The Forecast Discussion is for the short term and for up to a week away. Again, the further out, the less reliable it becomes. This is very evident when one reads the discussion. Some weather service offices have discussions that are really hard to understand, others use more basic language. I always examine the Forecast Discussions for each of the weather service offices surrounding my kite spots. This gives one a view of the big picture, reinforcing our understanding of the forecast models.
Here’s a screen shot of the Forecast Discussion and Other Local Obs links:
Another useful component of the Point Forecast page is a link called Other Local Obs. This is a current summary of local weather stations remote observations. They will report temperature and some of these have anemometers (wind meters). They often report in real time so one can get very current conditions. Once again, this helps me plan where to go kite that day. Rarely, one has the benefit of a weather station right at the kite spot. More often these weather stations are somewhere nearby. Personal familiarity of a particular kite spot and a nearby weather station allows one to correlate weather conditions to some degree. For example, I’ve learned that when one specific weather station in Island Park, Idaho reports 2 - 4 mph of wind it’s usually kiteable with a 12m foil. If it reads 5 – 7 mph, get ready for an 8 or 10m day! This weather station is deep in the forest, away from the nearby extremes of wind.
In many states the Department of Transportation will have roadside meteorological stations that report in real time. Some of these stations also have web cams. These stations are very helpful in my day to day snowkite planning. Further, the station data is usually available to study online after the fact. By reading a station’s data after a kite session I can correlate the conditions of a nearby kite spot to that station for future reference. Learning current (real-time) weather conditions is made easy in the United States through the University of Utah’s MesoWest reporting system http://www.met.utah.edu/mesowest/. Through MesoWest, one can access thousands of meteorological stations and learn current conditions. Some of these stations are the same ones mentioned above in the Other Local Obs by the National Weather Service. The University of Utah’s Department of Meteorology also has many detailed weather models that one can study.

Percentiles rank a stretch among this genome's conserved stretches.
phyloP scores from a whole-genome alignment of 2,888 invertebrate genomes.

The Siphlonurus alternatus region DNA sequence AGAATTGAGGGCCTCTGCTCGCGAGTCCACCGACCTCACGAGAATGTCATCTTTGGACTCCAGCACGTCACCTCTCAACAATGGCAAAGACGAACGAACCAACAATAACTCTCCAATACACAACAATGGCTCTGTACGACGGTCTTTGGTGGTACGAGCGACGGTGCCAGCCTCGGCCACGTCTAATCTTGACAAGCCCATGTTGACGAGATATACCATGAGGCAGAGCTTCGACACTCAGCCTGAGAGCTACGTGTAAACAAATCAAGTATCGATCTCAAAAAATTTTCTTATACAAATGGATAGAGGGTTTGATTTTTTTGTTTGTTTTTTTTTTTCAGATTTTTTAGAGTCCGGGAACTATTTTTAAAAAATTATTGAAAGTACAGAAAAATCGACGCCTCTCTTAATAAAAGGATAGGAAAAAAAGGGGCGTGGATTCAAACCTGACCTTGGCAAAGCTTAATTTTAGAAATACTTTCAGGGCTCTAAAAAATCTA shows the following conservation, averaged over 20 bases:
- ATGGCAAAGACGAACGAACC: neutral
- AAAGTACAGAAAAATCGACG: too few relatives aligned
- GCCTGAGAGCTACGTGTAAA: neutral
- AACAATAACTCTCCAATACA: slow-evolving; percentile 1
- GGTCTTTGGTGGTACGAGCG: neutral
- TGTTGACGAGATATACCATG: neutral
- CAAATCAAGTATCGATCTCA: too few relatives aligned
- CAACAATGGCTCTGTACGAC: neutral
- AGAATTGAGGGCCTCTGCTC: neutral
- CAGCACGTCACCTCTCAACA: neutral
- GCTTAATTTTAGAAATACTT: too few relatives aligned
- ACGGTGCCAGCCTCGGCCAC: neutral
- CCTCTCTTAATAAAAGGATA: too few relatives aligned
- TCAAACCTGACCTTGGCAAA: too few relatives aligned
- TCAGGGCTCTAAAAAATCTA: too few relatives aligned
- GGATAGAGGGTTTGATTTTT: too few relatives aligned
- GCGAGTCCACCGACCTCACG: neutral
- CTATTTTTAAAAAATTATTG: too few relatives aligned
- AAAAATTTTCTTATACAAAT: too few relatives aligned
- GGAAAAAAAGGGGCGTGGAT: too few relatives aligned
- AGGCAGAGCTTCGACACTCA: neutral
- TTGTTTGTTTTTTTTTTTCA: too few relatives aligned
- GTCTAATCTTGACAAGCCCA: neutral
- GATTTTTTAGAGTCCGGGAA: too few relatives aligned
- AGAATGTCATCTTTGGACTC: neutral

Many of the real-time weather reporting sites have simple text-based web pages as an alternative to their graphical pages. These text-based pages are easily accessible through most cell phones. To access these links when away from a computer, I created a web page of text-based weather links which allow me to stay current using my cell phone.
A very valuable tool for learning local weather conditions is available through local avalanche advisories http://www.avalanche.org/. Avalanche forecast centers write daily advisories in many areas of the U.S. and provide valuable weather observations and snow stability analysis. These advisories will analyze local weather from a different perspective than the weather service. They are an important tool in keeping one safe before one heads into the mountains.
Finding one new weather resource on the WWW always seems to lead to another dozen links that await our attention. These secondary and tertiary links can be very helpful and will often become part of my daily weather forecasting routine. As with all scientific study, learning the science of weather can be as simple or as complex as one wants to make it. For those who spend a little time digging a little deeper, it can dramatically improve the likelihood of having day after day of wind to enjoy our passion of kiting.